Module 5.1 Flashcards Preview

Physiological Psychology > Module 5.1 > Flashcards

Flashcards in Module 5.1 Deck (26)
1

What are stem cells and where are they found?

Stem cells are undifferentiated cells that can divide and produce daughter cells that develop more specialized properties. They can be found in tissues in the body.

2

What are the five stages in the development of neurons? Describe the processes in each.

Proliferation: production of new cells
Migration: cells are born in ventricles and must move to eventual locations using chemical guides
Differentiation: form axons and dendrites
Myelination: myelin formed by glia
Synaptogenesis:form synapses

3

Describe the formation of the central nervous system in the embryo.

The central nervous system develops in utero starting with the neural tube which eventually become the brain and spinal cord.

4

Discuss the evidence that no new neurons are formed in the central cortex of humans.

The C-14 level in the DNA of neurons in the cerebral cortex corresponds to the level during the year the person was born. This means that almost all of those neurons are as old as that person is.

5

What did Weiss observe in his experiments on salamanders extra limbs? What principle did he conclude directed the innervation of the extra limb? Is this principle still thought to be correct?

After the axons reached the muscles in the new limb, it moved in synchrony with the normal leg next to it. He concluded that the nerves attached to muscles at random and then sent a variety of messages, each one tuned to a different muscle. This is not thought to be correct anymore.

6

What did Sperry observe when he damaged the optic nerve of newts?

he optic nerve that was cut, grew back and connected with thetectum. When the new synapses were formed, the newt regained normal vision

7

What happened when Sperry rotated the newt's eye by 180 degrees? How did the newt see the world?

It grew back to its place of origin. The newt saw the world upside down and backward

8

What did Sperry conclude from his experiment with the newt eye?

axons regenerate to their original target

9

How do axons find their targets?

by following a chemical trail

10

What happens to axons that form active synapses? What happens to axons that do not form active synapses?

Axons that form synapses, survive. Axons that do not form active synapses die.

11

Who discovered nerve growth factor?

Rita Levi-Montalcini

12

What happens if a neuron in the sympathetic nervous system does not receive enough nerve growth factor?

If a neuron does not receive enough nerve growth factor, the cell body dies.

13

What is another neurotrophin besides nerve growth factor?

Brain-derived neurotrophic factor

14

What are the effects of thyroid deficiency in adulthood? Compare these with the effects of thyroid deficiency in infancy/

Thyroid deficiency can produce lethargy in adults, but it can produce mental retardation in infants.

15

causes hyperactivity, impulsiveness, difficulty maintaining attenton, varying degrees of mental retardation, motor problems, heart defects, and facial abnomalities

fetal alcohol syndrome

16

What effects of fetal alcohol on synaptic activity may affect the neural deficits?

Alcohol suppresses the release of glutamate, the brain's main excitatory transmitter, therefore manny neurons receive less excitation and neurotrophins than normal and they undergo apoptosis.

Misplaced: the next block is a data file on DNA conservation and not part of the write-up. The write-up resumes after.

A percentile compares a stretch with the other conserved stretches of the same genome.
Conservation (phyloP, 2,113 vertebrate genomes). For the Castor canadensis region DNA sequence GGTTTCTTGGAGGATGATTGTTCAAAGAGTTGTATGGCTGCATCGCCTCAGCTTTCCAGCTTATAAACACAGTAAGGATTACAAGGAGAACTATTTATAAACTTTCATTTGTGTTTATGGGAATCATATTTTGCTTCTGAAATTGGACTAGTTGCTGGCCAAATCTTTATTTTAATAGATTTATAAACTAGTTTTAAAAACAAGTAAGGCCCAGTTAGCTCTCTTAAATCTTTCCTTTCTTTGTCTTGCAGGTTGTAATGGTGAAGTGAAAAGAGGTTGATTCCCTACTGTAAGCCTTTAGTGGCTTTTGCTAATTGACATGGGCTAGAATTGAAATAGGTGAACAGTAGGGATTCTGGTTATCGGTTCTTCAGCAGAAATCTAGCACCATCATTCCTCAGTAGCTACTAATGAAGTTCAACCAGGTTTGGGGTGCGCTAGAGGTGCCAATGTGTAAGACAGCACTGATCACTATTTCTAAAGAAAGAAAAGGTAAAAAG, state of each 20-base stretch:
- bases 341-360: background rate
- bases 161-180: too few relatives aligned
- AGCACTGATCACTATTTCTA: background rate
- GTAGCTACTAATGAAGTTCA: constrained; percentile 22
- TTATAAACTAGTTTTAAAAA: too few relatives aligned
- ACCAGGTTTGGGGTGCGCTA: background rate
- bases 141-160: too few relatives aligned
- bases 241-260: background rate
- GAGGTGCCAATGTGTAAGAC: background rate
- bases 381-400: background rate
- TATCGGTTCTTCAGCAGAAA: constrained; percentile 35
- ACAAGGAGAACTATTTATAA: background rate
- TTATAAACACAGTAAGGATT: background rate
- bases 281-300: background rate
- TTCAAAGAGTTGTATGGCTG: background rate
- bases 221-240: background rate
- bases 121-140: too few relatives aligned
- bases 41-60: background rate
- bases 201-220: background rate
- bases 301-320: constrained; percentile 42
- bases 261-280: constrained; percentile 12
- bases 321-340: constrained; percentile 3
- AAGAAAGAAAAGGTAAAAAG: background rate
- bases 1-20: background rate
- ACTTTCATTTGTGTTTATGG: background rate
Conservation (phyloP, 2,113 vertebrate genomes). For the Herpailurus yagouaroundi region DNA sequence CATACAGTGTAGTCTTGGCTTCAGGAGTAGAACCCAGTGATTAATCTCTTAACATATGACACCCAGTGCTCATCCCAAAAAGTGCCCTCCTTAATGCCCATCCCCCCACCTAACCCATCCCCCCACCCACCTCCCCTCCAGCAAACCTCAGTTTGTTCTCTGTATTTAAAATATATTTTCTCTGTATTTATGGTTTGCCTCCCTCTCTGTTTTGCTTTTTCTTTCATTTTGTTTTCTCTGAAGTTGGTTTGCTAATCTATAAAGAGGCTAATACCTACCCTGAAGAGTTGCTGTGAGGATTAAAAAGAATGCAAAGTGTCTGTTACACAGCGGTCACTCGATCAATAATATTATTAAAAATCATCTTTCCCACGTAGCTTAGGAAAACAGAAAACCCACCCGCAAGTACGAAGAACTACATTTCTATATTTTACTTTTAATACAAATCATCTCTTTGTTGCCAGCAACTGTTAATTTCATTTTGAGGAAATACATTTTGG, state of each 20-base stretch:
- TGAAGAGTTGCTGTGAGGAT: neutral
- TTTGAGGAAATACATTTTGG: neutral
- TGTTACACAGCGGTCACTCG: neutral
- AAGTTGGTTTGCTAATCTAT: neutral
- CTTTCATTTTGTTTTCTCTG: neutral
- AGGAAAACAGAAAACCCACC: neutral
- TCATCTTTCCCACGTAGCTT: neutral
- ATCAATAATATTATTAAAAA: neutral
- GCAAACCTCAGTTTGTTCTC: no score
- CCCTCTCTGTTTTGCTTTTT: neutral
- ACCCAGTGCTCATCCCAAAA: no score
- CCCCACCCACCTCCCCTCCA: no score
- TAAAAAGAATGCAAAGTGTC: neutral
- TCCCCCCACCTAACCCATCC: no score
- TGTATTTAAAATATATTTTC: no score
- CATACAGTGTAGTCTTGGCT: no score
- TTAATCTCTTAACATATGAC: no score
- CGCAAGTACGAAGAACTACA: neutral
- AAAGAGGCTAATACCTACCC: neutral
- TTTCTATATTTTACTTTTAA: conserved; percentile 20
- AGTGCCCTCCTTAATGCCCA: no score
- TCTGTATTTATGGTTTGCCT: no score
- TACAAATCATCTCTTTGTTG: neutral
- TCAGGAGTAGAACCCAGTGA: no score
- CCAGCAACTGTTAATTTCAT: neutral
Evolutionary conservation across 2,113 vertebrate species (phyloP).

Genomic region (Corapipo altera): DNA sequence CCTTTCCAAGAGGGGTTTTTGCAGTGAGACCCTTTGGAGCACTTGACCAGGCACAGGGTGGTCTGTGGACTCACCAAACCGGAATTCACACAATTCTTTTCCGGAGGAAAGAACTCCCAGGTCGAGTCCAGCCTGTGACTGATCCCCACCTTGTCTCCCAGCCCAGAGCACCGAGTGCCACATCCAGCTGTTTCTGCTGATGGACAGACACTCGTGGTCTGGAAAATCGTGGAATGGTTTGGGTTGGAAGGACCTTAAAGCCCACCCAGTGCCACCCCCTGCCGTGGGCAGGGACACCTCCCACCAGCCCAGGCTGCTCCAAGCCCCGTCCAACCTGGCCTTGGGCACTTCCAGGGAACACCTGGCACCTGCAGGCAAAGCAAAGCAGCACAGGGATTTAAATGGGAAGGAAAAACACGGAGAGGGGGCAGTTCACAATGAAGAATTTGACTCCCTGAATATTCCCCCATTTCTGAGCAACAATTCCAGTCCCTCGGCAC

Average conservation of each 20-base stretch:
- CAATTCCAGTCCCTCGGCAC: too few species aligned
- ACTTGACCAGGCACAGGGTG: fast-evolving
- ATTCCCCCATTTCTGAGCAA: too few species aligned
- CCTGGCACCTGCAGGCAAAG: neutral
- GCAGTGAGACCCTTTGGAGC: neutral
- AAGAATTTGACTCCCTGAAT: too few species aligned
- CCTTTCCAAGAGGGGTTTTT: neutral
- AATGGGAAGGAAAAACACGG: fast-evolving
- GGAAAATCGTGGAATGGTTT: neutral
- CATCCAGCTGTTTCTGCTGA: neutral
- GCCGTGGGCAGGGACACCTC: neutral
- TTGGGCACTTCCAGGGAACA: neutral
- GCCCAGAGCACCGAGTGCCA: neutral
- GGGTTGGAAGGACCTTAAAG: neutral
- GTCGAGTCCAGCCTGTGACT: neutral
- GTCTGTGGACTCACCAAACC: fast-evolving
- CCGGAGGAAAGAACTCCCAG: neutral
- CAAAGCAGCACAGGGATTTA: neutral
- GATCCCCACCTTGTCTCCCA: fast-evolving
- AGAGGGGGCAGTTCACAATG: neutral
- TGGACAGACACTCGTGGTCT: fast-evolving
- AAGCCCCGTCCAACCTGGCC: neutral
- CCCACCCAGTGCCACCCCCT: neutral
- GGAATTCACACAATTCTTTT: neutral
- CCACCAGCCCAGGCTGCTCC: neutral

17

What are the effects of prenatal cocaine exposure?

The effects of prenatal cocaine exposure are decreased language skills, decrease in IQ score, and impaired hearing.

18

What are the effects of cigarette smoking during pregnancy?

Cigarette smoking during pregnancy have an increased risk for attention deficit disorder, aggressive behavior, and impaired memory and intelligence.

19

What are the effects of stress during pregnancy?

Stress during pregnancy can cause children to have an increase in problems in their social and academic lives.

20

Describe the ferret experiment. What can we conclude from it?

Experimenters used a ferret and on one side of the brain, they damaged its superior colliculus and the occiptial cortex and the inferior colliculus. The optic nerve was unable to attach to its usual target, so it attached to the auditory area of the thalamus, which lacked its usual input. So, parts of the thalamus and cortex that usually receive input from the ears, now received input from only the eyes. We can conclude that the cortex will adapt and develop some characteristics of a visual cortex.

21

Describe the effects of environmental enrichment.

Environmental enrichment can produce a thicker cortex, more dendritic branching, and improved learning.

22

How might exercise contribute to the effects of enrichment?

Brain volume and activity declines less in people who are physically active

23

What happens to the occipital lobes of people who were born blind?

It is still active and touch information invades a blind person's occipital lobe.

24

Describe the effects of music training on the brain.

Some areas of the brain become larger and/ or thicker.

25

What area is larger in people who have extensive experience with string instruments?

A section of the postcentral gyrus in the right hemisphere is larger in people who have had extensive experience with stringed instruments.

26

What is focal hand dystonia? What is its physiological basis?

A condition in which musician's fingers become clumsy, get tired easily, and make involuntary movements that interfere with tasks.The physiological basis is brain reorganization.